GI Bill changes

Connor Johnson, Staff Writer

Changes being considered to the GI Bill would leave veteran aviation students tight on funding, if the bill creating them is passed into law.

Congressional bill H.R. 3014, or the Veterans Employment, Education, and Healthcare Improvement Act, takes inspiration from several previous bills. H.R. 3014 and the previous bills pulled upon, H.R. 475 and 476, were sponsored by Representative Brad R. Wenstrup, a Republican of Ohio. Among other actions, H.R. 3014 would reduce the already-lean flight training funding, to about $20,000 per year per student.  This funding is also non-transferable to other flight operations.

GI flight training funds have been non-transferable for nearly two years at the University of North Dakota, according to Jessica Reule, the university’s Veteran and Nontraditional Student Coordinator.  Reule mentioned how in the past, other flight schools had given veteran students a choice on which aircraft to train on, from general trainers to more expensive advanced planes.

“What was happening,” said Reule, “that students were choosing the more expensive, more specialized aircraft, causing the fees to be much larger for that aircraft.”

Several of the schools involved were eventually shut down, but the damage was done.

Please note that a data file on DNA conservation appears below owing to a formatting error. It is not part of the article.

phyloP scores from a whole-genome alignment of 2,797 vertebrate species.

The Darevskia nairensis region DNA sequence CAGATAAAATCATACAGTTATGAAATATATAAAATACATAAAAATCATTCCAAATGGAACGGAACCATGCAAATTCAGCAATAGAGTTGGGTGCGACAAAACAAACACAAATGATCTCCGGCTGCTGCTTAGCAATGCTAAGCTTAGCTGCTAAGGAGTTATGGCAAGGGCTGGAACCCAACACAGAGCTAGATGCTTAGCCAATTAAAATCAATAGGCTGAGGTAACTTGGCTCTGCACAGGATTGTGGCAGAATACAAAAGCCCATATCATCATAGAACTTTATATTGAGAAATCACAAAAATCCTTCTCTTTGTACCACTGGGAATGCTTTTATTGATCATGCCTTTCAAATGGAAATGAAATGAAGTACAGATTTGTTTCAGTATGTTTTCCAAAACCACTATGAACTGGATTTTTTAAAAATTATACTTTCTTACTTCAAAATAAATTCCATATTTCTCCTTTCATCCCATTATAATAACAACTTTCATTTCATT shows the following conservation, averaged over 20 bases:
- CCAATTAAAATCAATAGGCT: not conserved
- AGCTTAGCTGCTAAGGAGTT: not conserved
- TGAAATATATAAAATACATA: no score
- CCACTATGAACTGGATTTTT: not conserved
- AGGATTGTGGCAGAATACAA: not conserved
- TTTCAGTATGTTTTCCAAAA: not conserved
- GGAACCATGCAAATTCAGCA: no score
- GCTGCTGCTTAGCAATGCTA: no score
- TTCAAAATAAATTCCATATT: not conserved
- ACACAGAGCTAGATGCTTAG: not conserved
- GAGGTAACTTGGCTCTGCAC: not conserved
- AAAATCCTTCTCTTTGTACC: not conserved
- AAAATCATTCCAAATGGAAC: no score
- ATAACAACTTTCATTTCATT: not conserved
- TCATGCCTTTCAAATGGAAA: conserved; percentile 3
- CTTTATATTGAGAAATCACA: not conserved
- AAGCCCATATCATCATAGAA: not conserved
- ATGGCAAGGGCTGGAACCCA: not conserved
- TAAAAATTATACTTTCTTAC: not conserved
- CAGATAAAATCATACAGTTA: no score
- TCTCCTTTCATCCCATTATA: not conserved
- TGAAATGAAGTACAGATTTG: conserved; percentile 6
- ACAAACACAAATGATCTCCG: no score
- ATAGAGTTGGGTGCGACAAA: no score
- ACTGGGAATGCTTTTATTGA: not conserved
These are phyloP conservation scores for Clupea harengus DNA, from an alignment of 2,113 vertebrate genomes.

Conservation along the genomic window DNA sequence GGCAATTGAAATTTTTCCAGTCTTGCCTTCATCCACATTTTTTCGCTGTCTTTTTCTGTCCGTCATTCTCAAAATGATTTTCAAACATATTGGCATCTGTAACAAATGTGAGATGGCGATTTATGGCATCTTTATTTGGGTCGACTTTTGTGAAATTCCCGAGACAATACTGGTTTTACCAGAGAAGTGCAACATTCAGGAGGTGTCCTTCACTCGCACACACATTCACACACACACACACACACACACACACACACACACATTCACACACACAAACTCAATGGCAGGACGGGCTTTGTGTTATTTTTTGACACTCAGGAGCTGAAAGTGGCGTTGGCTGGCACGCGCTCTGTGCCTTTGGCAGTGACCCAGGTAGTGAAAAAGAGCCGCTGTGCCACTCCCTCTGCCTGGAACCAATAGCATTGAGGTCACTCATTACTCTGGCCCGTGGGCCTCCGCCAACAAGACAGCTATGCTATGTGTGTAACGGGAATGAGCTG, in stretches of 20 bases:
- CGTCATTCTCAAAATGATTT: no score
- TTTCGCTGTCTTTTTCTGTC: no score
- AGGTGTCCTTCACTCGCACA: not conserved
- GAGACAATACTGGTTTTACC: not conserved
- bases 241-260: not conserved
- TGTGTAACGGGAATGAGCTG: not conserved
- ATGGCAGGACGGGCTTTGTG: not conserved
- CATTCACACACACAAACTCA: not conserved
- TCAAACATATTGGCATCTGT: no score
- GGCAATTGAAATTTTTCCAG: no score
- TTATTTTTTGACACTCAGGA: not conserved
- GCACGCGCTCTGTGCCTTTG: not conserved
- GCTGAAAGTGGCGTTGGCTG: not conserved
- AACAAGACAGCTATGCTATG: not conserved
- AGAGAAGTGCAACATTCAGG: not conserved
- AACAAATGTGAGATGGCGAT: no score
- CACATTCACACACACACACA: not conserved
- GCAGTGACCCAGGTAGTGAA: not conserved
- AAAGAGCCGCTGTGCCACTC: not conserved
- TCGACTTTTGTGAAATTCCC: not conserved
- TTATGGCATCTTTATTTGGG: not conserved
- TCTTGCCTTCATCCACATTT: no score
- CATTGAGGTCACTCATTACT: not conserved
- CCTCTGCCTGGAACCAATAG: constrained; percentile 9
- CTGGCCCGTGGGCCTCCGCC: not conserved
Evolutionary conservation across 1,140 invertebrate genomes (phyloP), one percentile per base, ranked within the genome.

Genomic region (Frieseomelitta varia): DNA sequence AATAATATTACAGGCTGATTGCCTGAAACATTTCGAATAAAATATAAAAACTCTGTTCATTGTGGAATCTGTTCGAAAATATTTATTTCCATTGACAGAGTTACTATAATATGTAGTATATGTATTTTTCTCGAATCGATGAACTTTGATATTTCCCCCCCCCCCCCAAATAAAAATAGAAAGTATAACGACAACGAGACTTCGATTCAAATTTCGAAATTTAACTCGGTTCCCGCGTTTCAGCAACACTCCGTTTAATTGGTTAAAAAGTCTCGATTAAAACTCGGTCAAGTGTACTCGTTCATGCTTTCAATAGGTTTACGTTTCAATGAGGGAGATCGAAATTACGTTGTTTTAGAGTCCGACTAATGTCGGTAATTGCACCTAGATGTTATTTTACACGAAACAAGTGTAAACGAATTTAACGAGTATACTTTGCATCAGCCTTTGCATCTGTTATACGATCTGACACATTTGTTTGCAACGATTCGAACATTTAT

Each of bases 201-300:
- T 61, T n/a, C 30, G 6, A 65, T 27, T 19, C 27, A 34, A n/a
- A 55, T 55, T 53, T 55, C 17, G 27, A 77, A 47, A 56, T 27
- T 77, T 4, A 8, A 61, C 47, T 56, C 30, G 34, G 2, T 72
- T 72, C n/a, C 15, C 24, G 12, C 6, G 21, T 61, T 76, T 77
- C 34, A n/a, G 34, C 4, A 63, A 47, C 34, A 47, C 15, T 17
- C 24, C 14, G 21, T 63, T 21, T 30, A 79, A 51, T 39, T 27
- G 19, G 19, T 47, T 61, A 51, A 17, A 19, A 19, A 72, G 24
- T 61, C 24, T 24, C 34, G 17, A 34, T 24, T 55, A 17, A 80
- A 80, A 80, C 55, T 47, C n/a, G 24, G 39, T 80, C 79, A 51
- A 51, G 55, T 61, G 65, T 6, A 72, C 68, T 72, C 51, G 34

Other schools may just be having their legislation changed, as the Veteran Affairs audits each school once every three years, with UND being audited several years prior.

One of the issues with the funding, according to helicopter flight instructor Max Kaulhamer, is the inflexibility created by the legislation. The GI Bill covers only the bare minimum number of hours required for students to receive certification, which many students end up going over. To complicate the matter, at UND, commercial aviation courses can allocate different numbers of hours, which the GI Bill funding can’t calculate.

“The VA doesn’t understand flexibility,” said Kaulhamer.

As of February 2016, H.R. 3016 passed the U.S. House of Representatives, and is currently being reviewed by the Committee of Veteran Affairs in the Senate; it’s entirely possible the bill could never resurface.

Even without the extra changes, though, aviation students have felt the strain of flight funding.

“I went three thousand dollars into debt trying to get my private pilot’s license,” Marine veteran Matt Eidson said, “it’s the reason why I’m not in aviation anymore.”

Veterans are eligible for many scholarships and financial aid programs offered by UND in general as well the John D. Odegard School of Atmospheric Sciences, and Kaulhamer encourages them to apply.

Connor Johnson is a staff writer for The Dakota Student. He can be reached at [email protected]